"Amazing! Go here if you can!"

Rebecca Louise, Renfrewshire
5/ out of 5
Whistler was amazing! We had quite a lot of snow which meant we could ski lots of powder and it’s such a huge area you never get bored. We were a mixed group in terms of levels, we had a beginner taking lessons who had a great time and progressed really quickly and we also had some intermediates and a couple of advanced skiers who spent a lot of time in the parks. I would definitely recommend Whistler to other groups as everyone had a brilliant time and there were plenty of places to meet up for lunch on the mountain. We also hired some skidoos which we did in the evening when the runs were shut, you go up the side of the runs, stop off in a lodge for a hot chocolate, then watch the sun set . There’s a wee place you can walk to and hire snowshoes and Nordic skis and there are some good routes in the area which I’d recommend doing. There are tonnes of places to go for food and drink, we found a place that did good Margaritas and there was another nice Mexican place. The Old Spaghetti Factory was really good too.

"Would love to come back"

Diane, Newcastle
5/ out of 5
Whistler is fabulous! It’s beautiful. I would love to go back. Were beginners and the basic slopes for learning aren’t the best – they are too flat and your snowboard digs in and you can’t move anywhere. Once we got a bit better though and could go on the steeper hills and that was much better. The facilities in the resort are fantastic. The town is lovely, it’s quite village-like. There are lots of places to eat and some good shops. The snowboarding gear is cheaper over there. You could come over without any kit and get everything in Whistler. There’s an amazing bar called ‘Amsterdam’ which has good food and there was a live band there. We also went to another gorgeous place for dinner but I’ve forgotten the name – there are lots of good places though.

"To do's for experts in whistler"

Harry
5/ out of 5
Advanced skiers will find themselves in absolute heaven here, with more testing and thrilling terrain than you could ever imagine. Have a go at the Peak to Creek, at 5.5km it is the longest groomer in North America, making its way down over 5,000 feet of vertical to really crank up some speed at the start of the week. Try out glacier skiing here on Blackcomb glacier where the double black blowhole is one of the most exhilarating areas for any advanced skier. Weave in and out of trees flaunting your turns down the tree line of the 7th Heaven and the gullies around the Jersey Cream. For mogul skiers, test your skills on the stomping grounds of provincial team skiers on the zipper lines of Davies Dervish and Trapline above the Glacier Creek Lodge.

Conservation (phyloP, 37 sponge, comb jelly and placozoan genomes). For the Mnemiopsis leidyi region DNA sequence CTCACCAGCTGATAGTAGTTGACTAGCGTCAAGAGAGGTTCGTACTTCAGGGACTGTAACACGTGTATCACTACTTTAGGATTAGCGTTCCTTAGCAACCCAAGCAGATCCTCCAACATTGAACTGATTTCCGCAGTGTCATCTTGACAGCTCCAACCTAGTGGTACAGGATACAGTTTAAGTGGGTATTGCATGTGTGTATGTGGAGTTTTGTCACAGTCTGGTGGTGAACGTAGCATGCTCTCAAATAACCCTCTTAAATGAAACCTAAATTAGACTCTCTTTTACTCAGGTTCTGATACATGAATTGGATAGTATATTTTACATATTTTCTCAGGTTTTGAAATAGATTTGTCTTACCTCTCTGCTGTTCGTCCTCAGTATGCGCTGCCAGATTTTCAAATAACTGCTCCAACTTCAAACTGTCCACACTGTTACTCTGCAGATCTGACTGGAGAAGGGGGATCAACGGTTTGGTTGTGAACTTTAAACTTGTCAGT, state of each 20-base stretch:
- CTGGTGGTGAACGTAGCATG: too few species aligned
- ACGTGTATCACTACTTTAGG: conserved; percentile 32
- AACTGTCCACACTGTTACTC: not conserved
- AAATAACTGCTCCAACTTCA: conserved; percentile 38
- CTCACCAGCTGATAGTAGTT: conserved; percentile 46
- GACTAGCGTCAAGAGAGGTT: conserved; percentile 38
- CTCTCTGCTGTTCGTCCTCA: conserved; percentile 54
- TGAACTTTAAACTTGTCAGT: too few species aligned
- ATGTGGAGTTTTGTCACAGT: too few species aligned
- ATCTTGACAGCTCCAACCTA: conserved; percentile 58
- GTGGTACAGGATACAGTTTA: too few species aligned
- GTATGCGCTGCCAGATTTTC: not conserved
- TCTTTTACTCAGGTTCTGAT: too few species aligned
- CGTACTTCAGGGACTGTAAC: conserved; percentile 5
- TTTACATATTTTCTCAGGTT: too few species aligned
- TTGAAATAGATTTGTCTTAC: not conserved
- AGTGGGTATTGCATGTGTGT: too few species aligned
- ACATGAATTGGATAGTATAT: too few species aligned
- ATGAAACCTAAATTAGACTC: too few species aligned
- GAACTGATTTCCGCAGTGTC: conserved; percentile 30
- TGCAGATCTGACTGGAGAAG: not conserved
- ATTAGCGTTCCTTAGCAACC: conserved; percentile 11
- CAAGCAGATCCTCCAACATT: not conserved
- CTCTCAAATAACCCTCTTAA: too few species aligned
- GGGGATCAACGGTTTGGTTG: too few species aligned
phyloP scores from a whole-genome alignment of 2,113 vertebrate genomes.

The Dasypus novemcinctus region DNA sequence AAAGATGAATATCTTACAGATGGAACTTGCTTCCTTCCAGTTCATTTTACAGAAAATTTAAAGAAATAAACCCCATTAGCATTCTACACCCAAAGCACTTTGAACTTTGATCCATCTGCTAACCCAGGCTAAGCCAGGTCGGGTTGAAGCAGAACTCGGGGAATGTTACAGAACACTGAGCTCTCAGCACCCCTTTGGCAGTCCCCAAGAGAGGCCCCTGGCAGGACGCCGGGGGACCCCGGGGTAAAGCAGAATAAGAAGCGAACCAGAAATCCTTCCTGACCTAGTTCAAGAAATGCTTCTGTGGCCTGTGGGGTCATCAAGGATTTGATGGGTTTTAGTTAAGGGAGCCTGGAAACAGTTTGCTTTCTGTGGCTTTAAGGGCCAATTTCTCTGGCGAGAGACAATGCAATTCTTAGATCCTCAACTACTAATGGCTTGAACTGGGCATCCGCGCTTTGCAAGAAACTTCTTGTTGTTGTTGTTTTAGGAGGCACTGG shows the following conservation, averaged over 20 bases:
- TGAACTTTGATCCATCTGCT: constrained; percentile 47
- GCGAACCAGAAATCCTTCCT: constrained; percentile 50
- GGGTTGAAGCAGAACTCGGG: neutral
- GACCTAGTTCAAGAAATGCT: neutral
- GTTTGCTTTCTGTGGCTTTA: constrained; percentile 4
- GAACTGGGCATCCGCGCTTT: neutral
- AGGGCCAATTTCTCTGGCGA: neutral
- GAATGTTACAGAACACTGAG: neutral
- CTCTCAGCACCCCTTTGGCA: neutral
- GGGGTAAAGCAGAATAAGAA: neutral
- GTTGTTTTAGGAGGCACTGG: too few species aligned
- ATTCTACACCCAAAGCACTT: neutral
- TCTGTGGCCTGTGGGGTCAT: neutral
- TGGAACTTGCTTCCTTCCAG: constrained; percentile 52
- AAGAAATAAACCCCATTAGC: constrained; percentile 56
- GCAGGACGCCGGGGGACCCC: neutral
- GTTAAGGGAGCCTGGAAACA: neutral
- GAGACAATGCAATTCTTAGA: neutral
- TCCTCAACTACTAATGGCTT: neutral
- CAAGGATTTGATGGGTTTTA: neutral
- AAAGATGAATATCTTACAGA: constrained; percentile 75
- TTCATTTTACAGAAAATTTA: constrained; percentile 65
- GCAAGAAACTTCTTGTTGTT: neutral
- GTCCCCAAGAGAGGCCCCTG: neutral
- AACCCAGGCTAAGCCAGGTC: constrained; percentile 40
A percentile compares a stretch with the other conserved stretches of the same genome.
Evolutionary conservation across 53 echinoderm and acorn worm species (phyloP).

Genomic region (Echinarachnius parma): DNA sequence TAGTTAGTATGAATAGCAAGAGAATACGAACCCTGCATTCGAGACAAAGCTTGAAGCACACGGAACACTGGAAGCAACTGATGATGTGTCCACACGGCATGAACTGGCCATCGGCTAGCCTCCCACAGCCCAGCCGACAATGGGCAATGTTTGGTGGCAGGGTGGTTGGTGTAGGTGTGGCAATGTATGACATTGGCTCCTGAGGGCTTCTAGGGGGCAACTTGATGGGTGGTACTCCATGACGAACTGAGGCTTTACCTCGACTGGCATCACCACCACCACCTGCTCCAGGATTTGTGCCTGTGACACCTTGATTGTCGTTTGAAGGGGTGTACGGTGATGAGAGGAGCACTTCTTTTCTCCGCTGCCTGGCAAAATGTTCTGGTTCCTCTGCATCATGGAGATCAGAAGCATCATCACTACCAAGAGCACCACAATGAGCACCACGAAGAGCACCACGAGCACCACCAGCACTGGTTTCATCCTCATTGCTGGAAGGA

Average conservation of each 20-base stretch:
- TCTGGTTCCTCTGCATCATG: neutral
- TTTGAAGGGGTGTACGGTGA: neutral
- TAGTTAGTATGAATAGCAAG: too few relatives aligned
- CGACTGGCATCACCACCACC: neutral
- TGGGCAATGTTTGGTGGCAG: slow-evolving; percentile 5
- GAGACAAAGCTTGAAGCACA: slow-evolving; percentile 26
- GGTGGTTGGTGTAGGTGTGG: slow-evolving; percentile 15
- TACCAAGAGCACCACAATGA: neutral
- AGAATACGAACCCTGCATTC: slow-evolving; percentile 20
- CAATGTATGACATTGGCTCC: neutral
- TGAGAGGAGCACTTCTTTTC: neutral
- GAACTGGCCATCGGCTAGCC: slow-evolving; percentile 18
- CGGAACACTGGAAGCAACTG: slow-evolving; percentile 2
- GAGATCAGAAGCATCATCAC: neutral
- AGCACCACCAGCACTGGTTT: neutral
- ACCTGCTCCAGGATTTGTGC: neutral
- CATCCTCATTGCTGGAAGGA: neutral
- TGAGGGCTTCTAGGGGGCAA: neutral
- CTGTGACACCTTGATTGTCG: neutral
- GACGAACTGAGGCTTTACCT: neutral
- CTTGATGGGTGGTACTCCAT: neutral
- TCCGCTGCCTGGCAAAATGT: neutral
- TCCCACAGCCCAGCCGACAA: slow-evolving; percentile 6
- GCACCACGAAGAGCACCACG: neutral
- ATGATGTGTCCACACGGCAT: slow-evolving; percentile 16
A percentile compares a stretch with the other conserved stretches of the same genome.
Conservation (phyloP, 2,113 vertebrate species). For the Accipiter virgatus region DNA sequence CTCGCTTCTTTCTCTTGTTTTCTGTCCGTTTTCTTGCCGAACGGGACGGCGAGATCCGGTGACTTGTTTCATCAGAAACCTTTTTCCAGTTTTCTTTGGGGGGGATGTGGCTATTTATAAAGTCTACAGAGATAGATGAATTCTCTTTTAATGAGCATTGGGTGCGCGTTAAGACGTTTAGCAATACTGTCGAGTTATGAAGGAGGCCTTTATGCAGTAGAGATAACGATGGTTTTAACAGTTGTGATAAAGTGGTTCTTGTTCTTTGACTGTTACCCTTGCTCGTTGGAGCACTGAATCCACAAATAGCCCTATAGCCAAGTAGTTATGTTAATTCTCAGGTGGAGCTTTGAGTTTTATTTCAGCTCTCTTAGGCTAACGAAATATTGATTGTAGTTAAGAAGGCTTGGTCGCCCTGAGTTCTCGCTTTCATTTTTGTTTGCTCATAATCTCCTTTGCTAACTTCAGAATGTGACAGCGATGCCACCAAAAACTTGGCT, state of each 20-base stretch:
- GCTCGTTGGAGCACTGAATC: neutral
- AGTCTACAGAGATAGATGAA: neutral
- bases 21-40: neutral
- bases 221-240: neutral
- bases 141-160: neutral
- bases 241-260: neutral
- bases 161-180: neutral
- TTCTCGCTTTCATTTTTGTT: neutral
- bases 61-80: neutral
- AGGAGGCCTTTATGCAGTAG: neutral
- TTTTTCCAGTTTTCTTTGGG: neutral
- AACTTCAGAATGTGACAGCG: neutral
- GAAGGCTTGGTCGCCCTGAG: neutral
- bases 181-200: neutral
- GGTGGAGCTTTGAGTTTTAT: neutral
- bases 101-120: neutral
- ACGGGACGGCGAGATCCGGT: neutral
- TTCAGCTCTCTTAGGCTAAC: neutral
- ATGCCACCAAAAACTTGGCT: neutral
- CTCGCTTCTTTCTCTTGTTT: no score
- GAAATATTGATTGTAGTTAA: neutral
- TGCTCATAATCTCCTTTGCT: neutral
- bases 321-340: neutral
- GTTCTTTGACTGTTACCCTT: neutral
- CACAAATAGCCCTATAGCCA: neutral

"Heaven on earth!"

Kelz, Wimbledon
5/ out of 5
Whistler is heaven on earth and it even has its own lift called 7th heaven! There are a multitude of runs on both Whistler and Blackcomb which is linked by the Peak 2 Peak. It is suitable for beginners all the way to advance technical riders. I recommend doing ‘fresh tracks’ one morning – in particular on a powder day where you head up nice and early for all you can eat breakfast and then be amongst the first people to get out on the mountain. Head into the trees and open bowls and it feels like you’re floating on a cloud. Watching and cheering on those brave enough to drop the Air Jordan cliff from the bottom of the peak chair is a must do on a powder day which also gets you excited for all the snow available. For the park rats, there are 2 beginner parks/gardens, 2 medium/large parks, and you will find the XL Park and superpipe over on Blackcomb. There is an outdoor skate rink in Olympic plaza and a Tube park in upper village. There are plenty of places to eat both on and off the mountain which will satisfy budget ski bums to foodies. For the budget conscious check out Fat Tony’s, Spitz Grill burgers, El Furniture warehouse. Or treat yourself to Wildwood and Kypriaki Norte and/or sushi village. If you’re looking for a party then Whistler is the place to be all nights of the week. For themed nights out check out the following: - Monday - Tommy Africa’s legendary 80s night. - Tuesday night go to Crystals for karaoke and wings before making a night out at Maxx Fish for Dubstep night - Wednesday Buffalo Bills local night - Thursday has skate jam at Garfinkls - Sunday head over to Longhorns for locals night before making your way to Moe Joes glow party! This is why Whistler is heaven on earth :-)
1/9: Show Review list
Jenna
Heather
JKNPOH
Sean Stanfield
Tom
Rebecca Louise
Diane
Harry
Kelz